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No quick end to federal control of prison healthcare, judge orders

September 5, 2012 |  6:18 pm

Prison health care

A judge has once again rejected the state's request for a speedy end to federal control of prison healthcare.

In an order issued Wednesday, U.S. District Judge Thelton Henderson said he would require tougher reviews than the state wanted before agreeing to dissolve the receivership that has run inmate medical care for six years.

"Evidence of progress made under the direction and control of the receiver does not constitute evidence of [the state's] own will, capacity, and leadership to maintain a constitutionally adequate system of inmate medical care," Henderson wrote. "Indeed, [the state has] not always cooperated with, and have sometimes actively sought to block, the receiver’s efforts."

The receivership was put in place when Henderson said prison healthcare was unconstitutionally bad and qualified as cruel and unusual punishment. Such concerns eventually led to the court order requiring the state to drastically reduce its prison population.

Earlier this year, the state sought to end the receivership in 30 days. When that request was rejected, they asked for six months. That was turned down in the order issued on Wednesday.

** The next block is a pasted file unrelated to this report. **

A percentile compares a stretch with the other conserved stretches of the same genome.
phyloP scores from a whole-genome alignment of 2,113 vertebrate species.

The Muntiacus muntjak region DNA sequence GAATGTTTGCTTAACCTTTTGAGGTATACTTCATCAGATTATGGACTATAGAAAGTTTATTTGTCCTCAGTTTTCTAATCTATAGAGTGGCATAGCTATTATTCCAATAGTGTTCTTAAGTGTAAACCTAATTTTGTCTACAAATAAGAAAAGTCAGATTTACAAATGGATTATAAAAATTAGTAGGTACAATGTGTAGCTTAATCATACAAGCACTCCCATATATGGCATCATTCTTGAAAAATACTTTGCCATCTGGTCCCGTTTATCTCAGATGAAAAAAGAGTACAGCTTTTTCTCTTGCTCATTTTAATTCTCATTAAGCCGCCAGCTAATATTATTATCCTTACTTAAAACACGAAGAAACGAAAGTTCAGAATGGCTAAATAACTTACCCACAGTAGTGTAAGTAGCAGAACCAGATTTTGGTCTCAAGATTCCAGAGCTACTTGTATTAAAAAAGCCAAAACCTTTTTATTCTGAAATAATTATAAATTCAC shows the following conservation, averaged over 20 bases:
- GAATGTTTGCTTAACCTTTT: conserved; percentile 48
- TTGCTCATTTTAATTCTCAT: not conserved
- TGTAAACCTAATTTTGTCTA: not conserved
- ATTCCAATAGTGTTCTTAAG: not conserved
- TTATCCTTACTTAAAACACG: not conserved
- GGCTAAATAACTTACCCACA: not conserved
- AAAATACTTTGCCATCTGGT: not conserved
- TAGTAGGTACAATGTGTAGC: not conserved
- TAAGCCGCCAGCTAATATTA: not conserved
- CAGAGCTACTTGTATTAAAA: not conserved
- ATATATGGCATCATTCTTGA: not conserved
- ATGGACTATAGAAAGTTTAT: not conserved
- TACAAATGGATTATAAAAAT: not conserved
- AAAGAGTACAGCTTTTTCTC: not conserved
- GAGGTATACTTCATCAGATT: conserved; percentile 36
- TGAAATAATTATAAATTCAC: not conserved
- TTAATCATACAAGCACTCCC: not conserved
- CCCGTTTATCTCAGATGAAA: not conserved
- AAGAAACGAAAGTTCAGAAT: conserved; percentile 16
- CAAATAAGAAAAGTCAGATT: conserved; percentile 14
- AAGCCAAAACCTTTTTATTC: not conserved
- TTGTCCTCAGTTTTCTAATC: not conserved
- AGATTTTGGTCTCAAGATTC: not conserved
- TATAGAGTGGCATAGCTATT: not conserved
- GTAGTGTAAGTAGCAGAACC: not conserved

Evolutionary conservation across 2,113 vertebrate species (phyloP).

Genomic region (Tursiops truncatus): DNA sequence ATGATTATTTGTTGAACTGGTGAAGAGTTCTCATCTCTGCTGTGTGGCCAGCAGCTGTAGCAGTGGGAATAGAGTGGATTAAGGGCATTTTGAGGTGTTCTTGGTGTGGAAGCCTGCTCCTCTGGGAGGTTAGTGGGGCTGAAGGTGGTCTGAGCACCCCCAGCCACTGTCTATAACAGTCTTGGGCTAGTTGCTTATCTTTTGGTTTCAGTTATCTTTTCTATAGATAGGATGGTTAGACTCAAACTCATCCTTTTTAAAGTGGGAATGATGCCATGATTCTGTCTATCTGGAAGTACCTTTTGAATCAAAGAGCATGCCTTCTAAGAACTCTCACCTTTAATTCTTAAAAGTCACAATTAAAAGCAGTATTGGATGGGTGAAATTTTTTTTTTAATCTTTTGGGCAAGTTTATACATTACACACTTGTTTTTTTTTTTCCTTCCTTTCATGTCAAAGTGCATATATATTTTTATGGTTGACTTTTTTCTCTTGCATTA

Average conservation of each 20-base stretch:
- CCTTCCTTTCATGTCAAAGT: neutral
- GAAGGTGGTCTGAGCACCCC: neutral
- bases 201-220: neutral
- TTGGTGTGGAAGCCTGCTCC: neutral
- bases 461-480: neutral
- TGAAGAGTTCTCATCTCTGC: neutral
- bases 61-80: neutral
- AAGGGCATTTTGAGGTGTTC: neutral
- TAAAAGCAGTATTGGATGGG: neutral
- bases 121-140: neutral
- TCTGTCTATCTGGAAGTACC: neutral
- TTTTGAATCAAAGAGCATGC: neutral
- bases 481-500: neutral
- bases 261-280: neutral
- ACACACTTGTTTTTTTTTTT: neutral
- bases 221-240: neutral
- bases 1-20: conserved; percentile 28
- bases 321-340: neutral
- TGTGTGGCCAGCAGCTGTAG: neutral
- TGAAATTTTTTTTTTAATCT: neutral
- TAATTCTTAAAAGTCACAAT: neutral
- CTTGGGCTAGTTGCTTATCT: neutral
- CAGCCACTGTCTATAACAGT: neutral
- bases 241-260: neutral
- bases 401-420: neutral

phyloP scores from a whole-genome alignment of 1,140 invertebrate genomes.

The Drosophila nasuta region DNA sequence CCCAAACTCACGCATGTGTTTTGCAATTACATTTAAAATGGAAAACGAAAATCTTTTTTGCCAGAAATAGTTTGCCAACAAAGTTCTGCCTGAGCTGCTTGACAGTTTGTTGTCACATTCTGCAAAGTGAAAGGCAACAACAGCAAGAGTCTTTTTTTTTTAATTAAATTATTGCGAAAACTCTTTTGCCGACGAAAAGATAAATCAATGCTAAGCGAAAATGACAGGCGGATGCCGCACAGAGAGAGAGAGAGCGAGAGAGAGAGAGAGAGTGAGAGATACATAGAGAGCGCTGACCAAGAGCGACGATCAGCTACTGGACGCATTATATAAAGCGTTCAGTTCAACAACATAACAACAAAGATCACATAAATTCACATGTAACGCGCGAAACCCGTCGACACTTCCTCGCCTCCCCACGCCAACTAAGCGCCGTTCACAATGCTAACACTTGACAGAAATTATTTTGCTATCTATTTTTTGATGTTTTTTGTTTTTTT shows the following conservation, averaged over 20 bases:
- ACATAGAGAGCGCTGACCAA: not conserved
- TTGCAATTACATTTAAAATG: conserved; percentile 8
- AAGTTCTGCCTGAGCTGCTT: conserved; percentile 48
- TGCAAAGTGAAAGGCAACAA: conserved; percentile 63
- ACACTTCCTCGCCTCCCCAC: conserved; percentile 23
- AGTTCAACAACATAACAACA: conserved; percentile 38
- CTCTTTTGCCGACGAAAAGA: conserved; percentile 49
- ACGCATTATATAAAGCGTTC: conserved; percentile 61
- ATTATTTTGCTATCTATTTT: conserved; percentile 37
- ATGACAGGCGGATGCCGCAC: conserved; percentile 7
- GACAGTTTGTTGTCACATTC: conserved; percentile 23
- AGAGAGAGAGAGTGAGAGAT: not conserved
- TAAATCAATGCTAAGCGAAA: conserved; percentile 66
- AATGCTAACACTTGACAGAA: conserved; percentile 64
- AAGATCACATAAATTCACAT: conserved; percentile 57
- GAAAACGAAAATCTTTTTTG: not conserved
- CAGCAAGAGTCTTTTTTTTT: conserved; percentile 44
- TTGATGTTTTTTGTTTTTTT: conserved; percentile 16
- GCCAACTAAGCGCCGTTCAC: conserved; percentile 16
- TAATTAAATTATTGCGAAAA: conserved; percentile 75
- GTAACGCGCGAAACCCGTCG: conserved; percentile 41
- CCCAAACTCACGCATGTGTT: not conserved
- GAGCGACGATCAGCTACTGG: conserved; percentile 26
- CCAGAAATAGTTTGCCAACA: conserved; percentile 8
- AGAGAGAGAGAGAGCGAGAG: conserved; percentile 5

"The end of the receivership will be based on need and not within a specific timeline," said J. Clark Kelso, the receiver, in a statement.

The California Department of Corrections and Rehabilitation did not immediately respond to a request for comment.

Don Specter at the Prison Law Office, which filed the original lawsuit in the case, said he did not believe the state was ready to handle medical care.

"It’s a matter of life and death if they don’t do a good job," he said.

ALSO:

California balks at providing inmate release plan

State, advocates disagree on future of prison healthcare

California unlikely to meet prison crowding reduction requirement

-- Chris Megerian in Sacramento
twitter.com/@chrismegerian

Photo: An inmate is led through a construction area at the Deuel Vocational Institution in Tracy. Credit: Luis Sinco / Los Angeles Times

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